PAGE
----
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Review
. 2015;6(2):149-55.
doi: 10.1080/19490976.2015.1017700. Epub 2015 Apr 1.

Non-caloric Artificial Sweeteners and the Microbiome: Findings and Challenges

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Free PMC article
Review

Non-caloric Artificial Sweeteners and the Microbiome: Findings and Challenges

Jotham Suez et al. Gut Microbes. .
Free PMC article

Abstract

Non-caloric artificial sweeteners (NAS) are common food supplements consumed by millions worldwide as means of combating weight gain and diabetes, by retaining sweet taste without increasing caloric intake. While they are considered safe, there is increasing controversy regarding their potential ability to promote metabolic derangements in some humans. We recently demonstrated that NAS consumption could induce glucose intolerance in mice and distinct human subsets, by functionally altering the gut microbiome. In this commentary, we discuss these findings in the context of previous and recent works demonstrating the effects of NAS on host health and the microbiome, and the challenges and open questions that need to be addressed in understanding the effects of NAS consumption on human health.

Keywords: Microbiome; artificial sweeteners; diabetes; glucose intolerance.

Figures

Figure 1.
Figure 1.
NAS-Bacteria interactions. Summarized are studies (referenced in the main text) describing effects of NAS on members of the microbiome or bacteria in culture. ND, no data; NGS, Next-generation sequencing.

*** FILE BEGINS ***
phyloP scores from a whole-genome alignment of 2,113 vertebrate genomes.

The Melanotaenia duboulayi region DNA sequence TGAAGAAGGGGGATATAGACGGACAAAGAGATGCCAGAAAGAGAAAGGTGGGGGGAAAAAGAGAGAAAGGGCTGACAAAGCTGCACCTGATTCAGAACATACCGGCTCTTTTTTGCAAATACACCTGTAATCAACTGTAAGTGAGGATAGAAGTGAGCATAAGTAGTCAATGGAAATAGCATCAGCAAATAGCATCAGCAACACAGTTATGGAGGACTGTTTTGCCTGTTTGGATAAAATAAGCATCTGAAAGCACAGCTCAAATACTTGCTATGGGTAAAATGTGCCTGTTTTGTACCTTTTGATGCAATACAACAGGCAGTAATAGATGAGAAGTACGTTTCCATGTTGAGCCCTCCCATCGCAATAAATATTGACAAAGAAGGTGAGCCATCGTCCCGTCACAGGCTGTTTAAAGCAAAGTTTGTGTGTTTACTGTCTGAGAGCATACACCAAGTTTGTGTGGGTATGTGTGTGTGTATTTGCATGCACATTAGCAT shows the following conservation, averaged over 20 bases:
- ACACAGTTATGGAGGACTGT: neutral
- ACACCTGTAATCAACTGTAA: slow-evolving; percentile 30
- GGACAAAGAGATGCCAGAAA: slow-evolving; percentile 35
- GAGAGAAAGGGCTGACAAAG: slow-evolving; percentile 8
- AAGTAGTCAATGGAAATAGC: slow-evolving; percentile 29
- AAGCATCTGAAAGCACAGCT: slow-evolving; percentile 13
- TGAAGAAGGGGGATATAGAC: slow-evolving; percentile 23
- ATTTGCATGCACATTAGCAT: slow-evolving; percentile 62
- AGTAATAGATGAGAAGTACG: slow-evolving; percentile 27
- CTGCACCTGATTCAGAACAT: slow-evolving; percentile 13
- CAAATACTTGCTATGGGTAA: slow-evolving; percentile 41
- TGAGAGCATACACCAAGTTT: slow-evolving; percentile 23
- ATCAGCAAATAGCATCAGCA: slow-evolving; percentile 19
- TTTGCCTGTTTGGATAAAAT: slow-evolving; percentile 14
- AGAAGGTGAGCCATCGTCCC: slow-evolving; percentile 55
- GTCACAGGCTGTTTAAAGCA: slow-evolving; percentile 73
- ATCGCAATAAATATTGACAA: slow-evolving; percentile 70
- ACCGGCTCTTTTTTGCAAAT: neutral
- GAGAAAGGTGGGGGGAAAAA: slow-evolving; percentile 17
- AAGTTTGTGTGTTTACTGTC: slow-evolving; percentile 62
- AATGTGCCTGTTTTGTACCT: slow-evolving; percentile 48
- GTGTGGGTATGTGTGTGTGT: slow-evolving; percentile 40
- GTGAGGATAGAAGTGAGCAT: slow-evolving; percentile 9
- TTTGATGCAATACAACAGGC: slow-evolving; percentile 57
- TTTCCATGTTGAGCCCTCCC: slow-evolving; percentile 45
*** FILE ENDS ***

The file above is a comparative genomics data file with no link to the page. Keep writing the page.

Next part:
Figure 2.
Figure 2.
Impaired glycemic response in NAS consuming mice. Oral glucose tolerance test (OGTT) and area under the 2-hour blood glucose response curve (AUC) in normal-chow-fed mice drinking commercial NAS (N = 20–25) or glucose (N = 15–25) for (A) 8 weeks or (B) 11 weeks. Symbols (OGTT) or horizontal lines (AUC), mean; error bars, s.e.m. *P < 0.05, **P < 0.01, ***P < 0.001; Unpaired two-sided Student t-test.
Figure 3.
Figure 3.
Antibiotics ameliorate saccharin-exacerbated glucose intolerance. Oral glucose tolerance test (OGTT) and area under the 2-hour blood glucose response curve (AUC) in high-fat diet-fed mice drinking commercial saccharin (N = 15) or glucose (N = 15) for 9 weeks, with a subset of each group (N = 5) supplemented with ciprofloxacin and metronidazole starting from week 5. Symbols (OGTT) or horizontal lines (AUC), mean; error bars, s.e.m. *, saccharin vs. glucose, and saccharin vs. saccharin-abx; *P < 0.05, **P < 0.01, ***P < 0.001; Unpaired two-sided Student t-test.

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